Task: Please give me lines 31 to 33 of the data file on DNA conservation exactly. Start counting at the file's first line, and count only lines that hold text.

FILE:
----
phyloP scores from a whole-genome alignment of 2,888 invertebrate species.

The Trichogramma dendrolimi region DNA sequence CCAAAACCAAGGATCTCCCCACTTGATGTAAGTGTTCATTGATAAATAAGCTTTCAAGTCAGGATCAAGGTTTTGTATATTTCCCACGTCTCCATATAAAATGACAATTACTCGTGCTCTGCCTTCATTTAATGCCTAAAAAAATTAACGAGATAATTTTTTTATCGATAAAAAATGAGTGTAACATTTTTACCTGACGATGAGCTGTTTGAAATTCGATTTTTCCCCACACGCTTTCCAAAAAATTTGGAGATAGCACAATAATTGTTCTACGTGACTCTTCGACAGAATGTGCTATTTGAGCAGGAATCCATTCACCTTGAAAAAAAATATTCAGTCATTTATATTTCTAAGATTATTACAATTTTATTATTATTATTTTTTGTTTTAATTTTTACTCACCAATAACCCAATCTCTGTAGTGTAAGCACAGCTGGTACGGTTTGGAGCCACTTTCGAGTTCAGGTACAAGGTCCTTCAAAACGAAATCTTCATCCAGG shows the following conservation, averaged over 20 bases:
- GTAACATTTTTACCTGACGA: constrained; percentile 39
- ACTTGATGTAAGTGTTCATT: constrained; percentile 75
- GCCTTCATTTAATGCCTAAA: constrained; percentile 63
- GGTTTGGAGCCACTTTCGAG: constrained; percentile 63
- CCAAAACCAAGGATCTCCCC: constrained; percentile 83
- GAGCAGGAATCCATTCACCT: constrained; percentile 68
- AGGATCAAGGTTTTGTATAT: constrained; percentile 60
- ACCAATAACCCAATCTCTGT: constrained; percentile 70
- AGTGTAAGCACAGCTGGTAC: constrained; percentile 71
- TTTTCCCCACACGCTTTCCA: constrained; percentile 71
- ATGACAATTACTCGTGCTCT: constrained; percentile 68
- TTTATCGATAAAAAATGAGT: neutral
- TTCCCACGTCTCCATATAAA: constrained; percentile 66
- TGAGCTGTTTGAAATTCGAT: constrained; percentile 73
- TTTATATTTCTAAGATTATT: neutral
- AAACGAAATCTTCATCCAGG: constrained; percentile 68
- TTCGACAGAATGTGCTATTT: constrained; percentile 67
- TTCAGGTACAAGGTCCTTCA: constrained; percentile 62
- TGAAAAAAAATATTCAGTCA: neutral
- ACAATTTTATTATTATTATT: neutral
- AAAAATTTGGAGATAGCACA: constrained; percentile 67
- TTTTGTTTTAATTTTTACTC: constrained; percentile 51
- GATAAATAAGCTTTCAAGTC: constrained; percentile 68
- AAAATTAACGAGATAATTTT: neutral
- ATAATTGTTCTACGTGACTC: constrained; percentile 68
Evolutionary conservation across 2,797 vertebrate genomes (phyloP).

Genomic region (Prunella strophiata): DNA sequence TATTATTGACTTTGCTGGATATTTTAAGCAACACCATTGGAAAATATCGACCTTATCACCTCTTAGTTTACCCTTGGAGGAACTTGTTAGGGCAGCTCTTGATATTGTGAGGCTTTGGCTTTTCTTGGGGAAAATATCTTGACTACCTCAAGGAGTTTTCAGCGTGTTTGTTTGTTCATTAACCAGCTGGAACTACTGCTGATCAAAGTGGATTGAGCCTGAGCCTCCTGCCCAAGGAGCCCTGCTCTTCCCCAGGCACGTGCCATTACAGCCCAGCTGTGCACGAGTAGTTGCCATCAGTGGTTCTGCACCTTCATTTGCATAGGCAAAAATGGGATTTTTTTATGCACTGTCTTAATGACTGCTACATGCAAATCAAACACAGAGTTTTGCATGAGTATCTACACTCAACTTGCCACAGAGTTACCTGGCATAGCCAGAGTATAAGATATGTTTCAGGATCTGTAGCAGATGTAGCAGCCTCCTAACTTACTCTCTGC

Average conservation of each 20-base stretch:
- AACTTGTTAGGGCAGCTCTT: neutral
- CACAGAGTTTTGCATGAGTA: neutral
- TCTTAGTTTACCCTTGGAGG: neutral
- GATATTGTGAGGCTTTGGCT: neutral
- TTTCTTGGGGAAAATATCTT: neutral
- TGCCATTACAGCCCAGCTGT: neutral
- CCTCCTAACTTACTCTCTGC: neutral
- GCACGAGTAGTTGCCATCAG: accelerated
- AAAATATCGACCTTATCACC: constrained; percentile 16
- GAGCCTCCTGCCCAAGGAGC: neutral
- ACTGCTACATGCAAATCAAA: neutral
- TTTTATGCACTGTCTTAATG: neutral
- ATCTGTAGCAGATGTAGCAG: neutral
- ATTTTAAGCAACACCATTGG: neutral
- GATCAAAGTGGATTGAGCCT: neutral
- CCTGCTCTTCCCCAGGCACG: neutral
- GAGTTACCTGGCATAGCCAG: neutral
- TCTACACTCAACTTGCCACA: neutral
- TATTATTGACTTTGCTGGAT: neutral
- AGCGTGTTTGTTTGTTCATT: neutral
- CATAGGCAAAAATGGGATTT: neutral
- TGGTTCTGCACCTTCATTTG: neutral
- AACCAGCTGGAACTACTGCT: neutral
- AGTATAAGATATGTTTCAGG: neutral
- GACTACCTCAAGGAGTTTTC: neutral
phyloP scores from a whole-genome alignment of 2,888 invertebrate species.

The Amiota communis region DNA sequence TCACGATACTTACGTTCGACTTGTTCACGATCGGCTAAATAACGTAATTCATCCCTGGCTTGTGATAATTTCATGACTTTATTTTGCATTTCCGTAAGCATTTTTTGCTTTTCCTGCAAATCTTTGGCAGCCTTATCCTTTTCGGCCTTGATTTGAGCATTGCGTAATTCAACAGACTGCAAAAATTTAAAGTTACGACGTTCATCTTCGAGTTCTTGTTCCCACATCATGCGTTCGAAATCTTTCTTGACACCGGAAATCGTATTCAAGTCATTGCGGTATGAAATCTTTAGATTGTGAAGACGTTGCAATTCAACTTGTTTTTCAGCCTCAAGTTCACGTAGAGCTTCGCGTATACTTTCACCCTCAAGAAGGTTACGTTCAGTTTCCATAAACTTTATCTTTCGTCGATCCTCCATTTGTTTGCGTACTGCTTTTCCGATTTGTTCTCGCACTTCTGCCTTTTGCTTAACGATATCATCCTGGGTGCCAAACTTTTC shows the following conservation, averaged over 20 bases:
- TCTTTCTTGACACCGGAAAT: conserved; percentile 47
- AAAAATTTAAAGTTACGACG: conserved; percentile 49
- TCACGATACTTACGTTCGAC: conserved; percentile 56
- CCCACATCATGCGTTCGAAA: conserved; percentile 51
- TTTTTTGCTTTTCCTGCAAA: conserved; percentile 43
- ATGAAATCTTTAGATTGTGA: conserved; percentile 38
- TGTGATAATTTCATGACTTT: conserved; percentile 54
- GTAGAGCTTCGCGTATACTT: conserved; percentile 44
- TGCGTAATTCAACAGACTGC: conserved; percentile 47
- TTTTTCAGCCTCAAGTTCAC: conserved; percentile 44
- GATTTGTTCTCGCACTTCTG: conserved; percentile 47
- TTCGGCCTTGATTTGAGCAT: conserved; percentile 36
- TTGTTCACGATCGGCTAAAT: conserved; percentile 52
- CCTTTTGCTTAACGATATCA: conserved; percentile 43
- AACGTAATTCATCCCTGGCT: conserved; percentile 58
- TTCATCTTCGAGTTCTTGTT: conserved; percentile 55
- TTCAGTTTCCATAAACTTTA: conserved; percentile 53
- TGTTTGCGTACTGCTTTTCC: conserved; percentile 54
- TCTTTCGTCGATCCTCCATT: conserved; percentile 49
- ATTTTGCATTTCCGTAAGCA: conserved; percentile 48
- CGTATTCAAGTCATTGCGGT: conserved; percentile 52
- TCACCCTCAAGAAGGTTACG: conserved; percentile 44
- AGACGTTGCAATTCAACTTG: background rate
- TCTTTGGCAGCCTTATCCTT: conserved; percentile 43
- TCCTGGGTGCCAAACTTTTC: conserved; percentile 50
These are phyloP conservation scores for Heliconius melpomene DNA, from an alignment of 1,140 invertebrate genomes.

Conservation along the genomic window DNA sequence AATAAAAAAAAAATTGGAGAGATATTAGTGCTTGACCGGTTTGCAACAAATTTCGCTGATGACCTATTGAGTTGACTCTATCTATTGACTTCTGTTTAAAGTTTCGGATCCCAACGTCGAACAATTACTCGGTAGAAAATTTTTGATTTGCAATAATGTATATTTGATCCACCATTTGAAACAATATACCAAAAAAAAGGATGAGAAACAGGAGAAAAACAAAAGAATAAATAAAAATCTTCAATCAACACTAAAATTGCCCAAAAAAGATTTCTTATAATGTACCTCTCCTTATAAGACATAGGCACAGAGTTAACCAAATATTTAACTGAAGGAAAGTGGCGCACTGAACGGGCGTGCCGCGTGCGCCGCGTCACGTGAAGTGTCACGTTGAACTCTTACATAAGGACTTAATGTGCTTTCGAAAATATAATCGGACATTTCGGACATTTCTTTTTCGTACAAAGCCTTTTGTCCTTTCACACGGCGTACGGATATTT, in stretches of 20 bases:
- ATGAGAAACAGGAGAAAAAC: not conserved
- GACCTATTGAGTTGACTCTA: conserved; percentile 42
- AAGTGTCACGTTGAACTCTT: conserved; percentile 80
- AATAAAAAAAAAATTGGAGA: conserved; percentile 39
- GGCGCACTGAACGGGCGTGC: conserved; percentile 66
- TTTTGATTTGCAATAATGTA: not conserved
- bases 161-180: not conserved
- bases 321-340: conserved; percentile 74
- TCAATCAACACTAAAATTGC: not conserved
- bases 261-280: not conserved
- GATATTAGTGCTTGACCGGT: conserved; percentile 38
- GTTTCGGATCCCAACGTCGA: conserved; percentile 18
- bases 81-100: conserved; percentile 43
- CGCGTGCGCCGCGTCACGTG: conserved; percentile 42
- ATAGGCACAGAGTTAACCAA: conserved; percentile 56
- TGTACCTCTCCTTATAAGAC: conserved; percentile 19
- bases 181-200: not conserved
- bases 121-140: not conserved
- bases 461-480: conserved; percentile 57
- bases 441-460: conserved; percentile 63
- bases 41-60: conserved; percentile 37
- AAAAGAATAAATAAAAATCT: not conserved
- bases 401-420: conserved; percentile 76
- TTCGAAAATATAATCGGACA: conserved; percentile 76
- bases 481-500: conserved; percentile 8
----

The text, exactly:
- AACTTGTTAGGGCAGCTCTT: neutral
- CACAGAGTTTTGCATGAGTA: neutral
- TCTTAGTTTACCCTTGGAGG: neutral